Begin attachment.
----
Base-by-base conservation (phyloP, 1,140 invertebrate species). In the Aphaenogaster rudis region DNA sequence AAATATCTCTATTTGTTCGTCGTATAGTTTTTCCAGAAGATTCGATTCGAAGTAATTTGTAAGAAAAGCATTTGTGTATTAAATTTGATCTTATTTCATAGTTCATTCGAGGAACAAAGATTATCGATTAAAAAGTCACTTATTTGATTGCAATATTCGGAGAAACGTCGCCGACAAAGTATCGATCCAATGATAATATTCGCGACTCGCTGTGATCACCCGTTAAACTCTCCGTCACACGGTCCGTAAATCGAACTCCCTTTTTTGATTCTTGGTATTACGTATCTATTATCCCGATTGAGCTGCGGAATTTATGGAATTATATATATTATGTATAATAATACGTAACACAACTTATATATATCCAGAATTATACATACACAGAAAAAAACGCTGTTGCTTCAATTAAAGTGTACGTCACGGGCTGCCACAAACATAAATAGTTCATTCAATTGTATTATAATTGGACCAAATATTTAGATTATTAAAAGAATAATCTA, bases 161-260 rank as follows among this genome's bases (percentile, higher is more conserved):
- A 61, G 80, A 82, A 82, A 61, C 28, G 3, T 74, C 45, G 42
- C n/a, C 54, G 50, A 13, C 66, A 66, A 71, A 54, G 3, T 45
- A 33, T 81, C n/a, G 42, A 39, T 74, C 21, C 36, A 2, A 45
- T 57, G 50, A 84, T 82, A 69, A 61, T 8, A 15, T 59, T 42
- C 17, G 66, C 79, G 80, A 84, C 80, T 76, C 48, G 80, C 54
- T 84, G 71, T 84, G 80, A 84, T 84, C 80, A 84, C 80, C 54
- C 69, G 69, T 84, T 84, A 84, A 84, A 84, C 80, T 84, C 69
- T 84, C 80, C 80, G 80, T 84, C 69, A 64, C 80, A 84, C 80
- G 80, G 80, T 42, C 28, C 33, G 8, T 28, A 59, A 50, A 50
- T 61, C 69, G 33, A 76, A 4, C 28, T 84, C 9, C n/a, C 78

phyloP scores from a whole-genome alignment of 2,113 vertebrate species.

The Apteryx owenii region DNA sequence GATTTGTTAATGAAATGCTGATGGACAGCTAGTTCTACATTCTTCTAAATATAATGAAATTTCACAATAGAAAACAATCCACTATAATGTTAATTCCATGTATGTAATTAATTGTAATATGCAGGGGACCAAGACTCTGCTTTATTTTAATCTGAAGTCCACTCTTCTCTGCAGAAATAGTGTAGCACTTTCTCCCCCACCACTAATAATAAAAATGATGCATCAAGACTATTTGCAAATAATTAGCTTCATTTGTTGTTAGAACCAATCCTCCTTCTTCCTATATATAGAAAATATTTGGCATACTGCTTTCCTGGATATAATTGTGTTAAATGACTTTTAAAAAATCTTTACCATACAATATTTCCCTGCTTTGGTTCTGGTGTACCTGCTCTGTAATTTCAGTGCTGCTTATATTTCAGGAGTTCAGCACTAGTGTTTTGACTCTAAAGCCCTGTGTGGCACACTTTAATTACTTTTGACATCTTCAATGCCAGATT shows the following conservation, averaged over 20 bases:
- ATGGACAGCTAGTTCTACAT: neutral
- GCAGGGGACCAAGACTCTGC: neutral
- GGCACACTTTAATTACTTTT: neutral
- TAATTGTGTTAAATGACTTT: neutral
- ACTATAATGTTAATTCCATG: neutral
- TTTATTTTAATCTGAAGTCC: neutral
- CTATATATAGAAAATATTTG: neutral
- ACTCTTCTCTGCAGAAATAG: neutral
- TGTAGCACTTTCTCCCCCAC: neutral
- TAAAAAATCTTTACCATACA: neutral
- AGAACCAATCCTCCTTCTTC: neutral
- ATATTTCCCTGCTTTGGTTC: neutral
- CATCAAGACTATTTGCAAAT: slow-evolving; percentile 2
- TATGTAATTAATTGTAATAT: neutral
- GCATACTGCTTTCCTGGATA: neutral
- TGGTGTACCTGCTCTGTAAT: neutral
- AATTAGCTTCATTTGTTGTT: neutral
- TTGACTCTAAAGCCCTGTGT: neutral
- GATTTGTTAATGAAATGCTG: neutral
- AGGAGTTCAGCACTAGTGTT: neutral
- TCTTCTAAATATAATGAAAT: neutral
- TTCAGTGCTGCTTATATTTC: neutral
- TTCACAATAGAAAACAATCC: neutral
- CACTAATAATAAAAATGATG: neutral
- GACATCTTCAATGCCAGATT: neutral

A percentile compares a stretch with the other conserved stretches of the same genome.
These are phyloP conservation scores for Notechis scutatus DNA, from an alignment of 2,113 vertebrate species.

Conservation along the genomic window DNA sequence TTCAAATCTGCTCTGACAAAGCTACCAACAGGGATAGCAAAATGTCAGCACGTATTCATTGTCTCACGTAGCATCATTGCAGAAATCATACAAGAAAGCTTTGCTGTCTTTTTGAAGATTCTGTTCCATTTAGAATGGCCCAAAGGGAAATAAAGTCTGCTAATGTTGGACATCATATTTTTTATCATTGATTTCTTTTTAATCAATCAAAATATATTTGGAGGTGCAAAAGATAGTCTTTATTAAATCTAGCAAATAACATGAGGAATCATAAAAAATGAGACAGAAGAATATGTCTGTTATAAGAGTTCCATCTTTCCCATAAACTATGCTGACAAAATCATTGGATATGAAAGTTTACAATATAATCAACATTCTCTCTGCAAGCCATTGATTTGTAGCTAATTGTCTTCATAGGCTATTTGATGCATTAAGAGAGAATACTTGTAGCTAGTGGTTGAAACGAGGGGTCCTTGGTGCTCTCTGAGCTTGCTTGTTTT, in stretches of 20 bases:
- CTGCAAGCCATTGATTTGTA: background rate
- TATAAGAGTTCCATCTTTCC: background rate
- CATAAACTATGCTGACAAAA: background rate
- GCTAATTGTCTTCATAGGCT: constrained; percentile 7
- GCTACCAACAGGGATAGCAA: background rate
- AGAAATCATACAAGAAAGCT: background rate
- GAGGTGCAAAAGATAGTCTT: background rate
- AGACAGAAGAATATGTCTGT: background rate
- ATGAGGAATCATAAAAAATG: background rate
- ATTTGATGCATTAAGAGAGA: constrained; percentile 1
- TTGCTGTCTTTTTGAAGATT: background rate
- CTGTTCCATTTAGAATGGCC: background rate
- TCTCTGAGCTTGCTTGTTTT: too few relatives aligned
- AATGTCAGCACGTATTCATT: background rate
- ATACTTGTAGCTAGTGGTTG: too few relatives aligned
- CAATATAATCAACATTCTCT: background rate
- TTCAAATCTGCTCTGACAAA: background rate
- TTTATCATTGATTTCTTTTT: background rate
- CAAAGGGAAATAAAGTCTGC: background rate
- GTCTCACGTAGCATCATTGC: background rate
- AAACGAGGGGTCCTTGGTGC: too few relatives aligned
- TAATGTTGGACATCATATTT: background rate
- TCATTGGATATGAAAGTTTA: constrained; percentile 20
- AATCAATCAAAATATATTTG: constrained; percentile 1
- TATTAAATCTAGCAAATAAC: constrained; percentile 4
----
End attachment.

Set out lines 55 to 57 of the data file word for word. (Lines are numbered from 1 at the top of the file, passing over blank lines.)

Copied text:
- AATGTCAGCACGTATTCATT: background rate
- ATACTTGTAGCTAGTGGTTG: too few relatives aligned
- CAATATAATCAACATTCTCT: background rate